Funeral for baby found wrapped in 1935 newspaper
The skeletal remains of an unidentified baby found hidden in an attic in Portstewart have finally been laid to rest in a moving cross-community service.
Yesterday police in the resort appealed again for more information about the identity of the child — whose age, name and sex are still unknown.
The infant was wrapped in a newspaper from the 1930s and hidden between the floorboards in the attic of a derelict house at The Promenade, where workmen made the grim discovery in October 2009.
At a graveside service at Agherton Cemetery in Coleraine yesterday, Presbyterian minister Reverend Terry Lafferty and local priest Father Austin McGirr read scriptures and led prayers as the baby was buried.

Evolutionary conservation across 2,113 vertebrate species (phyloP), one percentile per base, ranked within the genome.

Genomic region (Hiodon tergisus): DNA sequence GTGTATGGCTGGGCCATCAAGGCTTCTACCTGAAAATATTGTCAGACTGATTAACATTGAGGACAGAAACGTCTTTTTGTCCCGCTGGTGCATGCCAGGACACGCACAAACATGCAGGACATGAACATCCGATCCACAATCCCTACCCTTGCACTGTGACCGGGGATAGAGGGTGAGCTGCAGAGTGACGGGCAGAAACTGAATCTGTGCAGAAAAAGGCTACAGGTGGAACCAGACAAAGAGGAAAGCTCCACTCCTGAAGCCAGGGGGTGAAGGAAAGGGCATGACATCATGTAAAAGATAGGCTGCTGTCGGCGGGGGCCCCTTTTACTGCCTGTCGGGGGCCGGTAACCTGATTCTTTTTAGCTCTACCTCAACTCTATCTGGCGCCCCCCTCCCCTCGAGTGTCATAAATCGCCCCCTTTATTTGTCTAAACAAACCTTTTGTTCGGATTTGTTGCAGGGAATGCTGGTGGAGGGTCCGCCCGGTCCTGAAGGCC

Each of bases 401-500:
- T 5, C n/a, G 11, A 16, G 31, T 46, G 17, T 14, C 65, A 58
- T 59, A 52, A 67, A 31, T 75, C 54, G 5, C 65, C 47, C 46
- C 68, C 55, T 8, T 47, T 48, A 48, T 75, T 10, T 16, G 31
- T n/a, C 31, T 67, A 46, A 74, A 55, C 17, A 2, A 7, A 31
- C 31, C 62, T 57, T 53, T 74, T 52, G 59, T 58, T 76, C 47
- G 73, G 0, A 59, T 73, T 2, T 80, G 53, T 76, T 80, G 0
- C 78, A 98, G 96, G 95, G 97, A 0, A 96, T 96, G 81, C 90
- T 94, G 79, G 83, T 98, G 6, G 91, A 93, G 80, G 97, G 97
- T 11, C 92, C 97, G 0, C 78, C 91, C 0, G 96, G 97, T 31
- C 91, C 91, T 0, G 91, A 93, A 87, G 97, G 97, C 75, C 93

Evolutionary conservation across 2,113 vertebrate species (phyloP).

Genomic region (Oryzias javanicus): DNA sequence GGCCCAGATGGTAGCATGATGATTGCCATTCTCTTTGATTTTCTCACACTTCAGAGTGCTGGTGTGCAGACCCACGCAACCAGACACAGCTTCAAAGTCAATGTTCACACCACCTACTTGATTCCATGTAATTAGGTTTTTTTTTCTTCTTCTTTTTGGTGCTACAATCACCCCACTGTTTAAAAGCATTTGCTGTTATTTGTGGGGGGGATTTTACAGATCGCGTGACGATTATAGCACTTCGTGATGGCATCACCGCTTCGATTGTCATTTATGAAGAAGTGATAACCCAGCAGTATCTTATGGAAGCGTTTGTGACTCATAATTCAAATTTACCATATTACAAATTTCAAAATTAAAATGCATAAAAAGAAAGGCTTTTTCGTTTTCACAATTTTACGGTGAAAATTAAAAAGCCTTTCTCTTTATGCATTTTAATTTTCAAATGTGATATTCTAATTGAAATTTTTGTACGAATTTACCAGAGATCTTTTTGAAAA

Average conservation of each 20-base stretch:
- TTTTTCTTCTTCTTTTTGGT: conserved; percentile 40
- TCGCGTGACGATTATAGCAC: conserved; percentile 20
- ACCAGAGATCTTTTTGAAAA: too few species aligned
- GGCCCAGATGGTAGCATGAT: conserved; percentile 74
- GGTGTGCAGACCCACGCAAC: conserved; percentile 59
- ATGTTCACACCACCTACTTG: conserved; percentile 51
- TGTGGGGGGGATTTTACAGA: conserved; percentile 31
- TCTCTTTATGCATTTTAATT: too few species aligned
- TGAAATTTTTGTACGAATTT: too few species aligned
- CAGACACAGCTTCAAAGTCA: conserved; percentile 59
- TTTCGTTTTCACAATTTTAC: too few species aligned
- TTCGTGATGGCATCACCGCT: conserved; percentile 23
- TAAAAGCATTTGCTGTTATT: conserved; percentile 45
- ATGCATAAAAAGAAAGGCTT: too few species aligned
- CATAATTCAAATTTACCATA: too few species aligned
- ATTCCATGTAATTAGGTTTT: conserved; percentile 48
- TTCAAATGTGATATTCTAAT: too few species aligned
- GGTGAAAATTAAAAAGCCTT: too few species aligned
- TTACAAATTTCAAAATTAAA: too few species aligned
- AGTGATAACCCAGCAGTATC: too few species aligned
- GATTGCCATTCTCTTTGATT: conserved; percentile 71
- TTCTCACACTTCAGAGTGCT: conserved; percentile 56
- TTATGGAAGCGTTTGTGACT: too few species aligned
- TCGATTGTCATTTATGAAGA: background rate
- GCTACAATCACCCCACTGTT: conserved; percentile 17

The PSNI team investigating the case was also present and in a touching gesture, undertakers Hugh Wade & Sons conducted the burial for free and Coleraine Borough Council supplied a plot for the tiny white coffin.
Detectives have consulted the Home Office, police forces across the UK, forensic experts, local people, Census records and even one of the UK’s best known chocolate manufacturers in an effort to establish what happened to the baby — but have turned up no new clues.
Police think the baby was born and hidden in the house in the 1930s — in addition to a London Evening Standard dated 1935, which was wrapped around the body, a magazine, My Weekly, and a Bourneville chocolate wrapper were also found nearby.
Rev Terry Lafferty said: “It was a very unusual and poignant funeral but there was a family of community present.”